Beijing has announced retaliatory sanctions against a number of US politicians including Republican senators Marco Rubio and Ted Cruz following the imposition of visa and asset restrictions on senior Chinese officials last Thursday over alleged human rights violations in Xinjiang.
"I must point out the Xinjiang affairs are China's internal affairs and the US has no right to interfere," Chinese foreign ministry spokeswoman Hua Chunying stated, commenting on the newly-introduced measure.
Tit-for-tat Sanctions Part of Bigger Game
"The overall context is that we are in an era of 360 degrees of confrontation between China and the United States because China now is seen to be a national threat against the international order led by the United States," says Andrew Leung, a veteran independent Hong Kong-based China strategist.
According to the strategist, Washington's Xinjiang sanctions are part of a broader pattern which includes Trump's criticism of China over the COVID pandemic, the Sino-American trade war, and restrictions concerning the People Republic's high-tech firms and 5G programmes.
Thus, the Trump administration is looking forward to banning the US government from working with contractors who use technology from five Chinese high-tech firms, namely Huawei, ZTE, Hikvision, Dahua and Hytera Communications, under the pretext of security concerns, as Reuters reported on 9 July. The deadline to comply with the US government's requirements expires on 13 August 2020.
In addition, Washington is weighing up restrictions related to China's adoption and enforcement of the legislation on safeguarding national security in Hong Kong, according to The Wall Street Journal.
Meanwhile, on 4 July, two US Navy aircraft carriers arrived in the South China Sea to conduct naval exercises for the first time in six years. The USS Ronald Reagan and USS Nimitz carrier strike groups carried out operations aimed at “support[ing] a free and open Indo-Pacific”, according to the US Navy. Beijing denounced the US naval drills and presence in the South China Sea as "destabilising".
The White House's moves against Beijing are prompted by the fear that the People's Republic poses a serious challenge to the US, Leung explains.
"China is now seen to be eating Americans' lunch, and is not going to be a stakeholder in a world led by the United States," he says. "So there's a story about the 360 degrees pushback and then a few opportunities used by the United States to demonise China, not only on Xinjiang, but also on the coronavirus pandemic, and then on Hong Kong, on Taiwan and on the South China Sea."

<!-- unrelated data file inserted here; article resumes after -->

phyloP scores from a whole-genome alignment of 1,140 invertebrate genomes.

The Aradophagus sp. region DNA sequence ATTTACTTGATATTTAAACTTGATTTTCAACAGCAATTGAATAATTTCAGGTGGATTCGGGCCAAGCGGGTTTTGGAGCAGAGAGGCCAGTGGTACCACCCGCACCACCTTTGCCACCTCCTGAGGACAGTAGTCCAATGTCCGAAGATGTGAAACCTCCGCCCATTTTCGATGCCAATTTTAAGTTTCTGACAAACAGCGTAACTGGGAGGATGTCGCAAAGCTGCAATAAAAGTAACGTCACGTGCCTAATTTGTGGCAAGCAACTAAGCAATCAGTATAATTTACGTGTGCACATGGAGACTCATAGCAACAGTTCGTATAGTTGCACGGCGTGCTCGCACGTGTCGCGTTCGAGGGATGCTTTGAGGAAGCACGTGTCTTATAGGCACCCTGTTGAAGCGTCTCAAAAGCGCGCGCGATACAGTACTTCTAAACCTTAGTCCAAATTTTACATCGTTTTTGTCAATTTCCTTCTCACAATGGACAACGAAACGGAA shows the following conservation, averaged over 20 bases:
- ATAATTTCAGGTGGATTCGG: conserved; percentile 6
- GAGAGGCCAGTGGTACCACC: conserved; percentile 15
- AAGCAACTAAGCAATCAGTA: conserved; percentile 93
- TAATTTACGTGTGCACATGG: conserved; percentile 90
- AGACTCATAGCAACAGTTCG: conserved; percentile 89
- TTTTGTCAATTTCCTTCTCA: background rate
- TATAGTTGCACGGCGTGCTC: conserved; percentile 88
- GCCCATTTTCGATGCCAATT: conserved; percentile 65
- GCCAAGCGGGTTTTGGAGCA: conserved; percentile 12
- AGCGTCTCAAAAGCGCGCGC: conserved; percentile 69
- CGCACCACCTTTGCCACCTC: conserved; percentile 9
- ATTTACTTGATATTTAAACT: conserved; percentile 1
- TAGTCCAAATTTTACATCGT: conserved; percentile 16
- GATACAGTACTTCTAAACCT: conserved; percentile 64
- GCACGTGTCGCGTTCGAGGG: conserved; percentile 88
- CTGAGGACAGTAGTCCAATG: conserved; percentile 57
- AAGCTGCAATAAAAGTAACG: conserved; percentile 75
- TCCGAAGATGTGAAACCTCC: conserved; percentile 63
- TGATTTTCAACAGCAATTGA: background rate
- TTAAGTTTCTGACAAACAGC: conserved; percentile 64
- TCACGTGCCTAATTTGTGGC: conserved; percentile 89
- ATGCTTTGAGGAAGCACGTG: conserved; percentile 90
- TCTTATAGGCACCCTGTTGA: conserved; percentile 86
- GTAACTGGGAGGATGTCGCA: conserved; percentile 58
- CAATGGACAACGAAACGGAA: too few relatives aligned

Republicans & Democrats are Unanimously Tough on China
As far as the sanctions are concerned, Washington is trying to weaponise everything, including trade, with the Republicans and the Democrats being largely on the same platform, according to Leung. "So as many more and more of these sanctions are in place and in fact, some of these sanctions are based on the supremacy of the US dollar and the US dollar is now being weaponised as well," he remarks.
While the US is seeing a deepening partisan divide, both Republicans and Democrats are unanimous on the need to crack down on China, admits Francesco Sisci, a Beijing-based Italian China expert, author and columnist. The question arises as to who is likely to impose maximum pressure on the People's Republic after the November election, he notes.
"President Donald Trump claims he was the first to put his foot down on China, his opponents respond that Trump's uncoordinated approach, lacking a long-term strategy, is hurting the US and helping China," Sisci elaborates. "Then it is possible that after the presidential elections, when the new administration will have time to concentrate on the country, it will focus more and with greater sense of purpose on China".
According to a NBC News/Wall Street Journal poll conducted in late May and early June, 43% of respondents said that Trump would be tougher in dealing with China, while 40% of American registered voters favoured presumptive Democratic nominee Joe Biden. Meanwhile, a March Pew Research Centre poll indicated that anti-China sentiment is growing in the US, with 66% of Americans having an unfavourable opinion of the People's Republic.
Still, the more anti-China decisions Washington makes, "the more China would regard that this is another kind of insult to China's national honour", Andrew Leung presumes. One should bear in mind that China was subject to a lot of foreign aggression during the past centuries, the strategist notes, referring to the era of opium wars when the country's sovereignty was abused by many Western states.
"So that's why China is now resorting to some sort of a push back", he explains, "because a lot of the people in China would not now tolerate seeing their country being bullied".
To date, the US and China have largely resorted to "symbolic" steps, however, these symbols speak volumes, according to the strategist.
"I think that the US sanctions are carefully calibrated, targeting certain individuals. It's symbolic, but so is the Chinese push back, imposing sanctions on certain American politicians. It's likely to be also symbolic. The symbols are important," he concludes.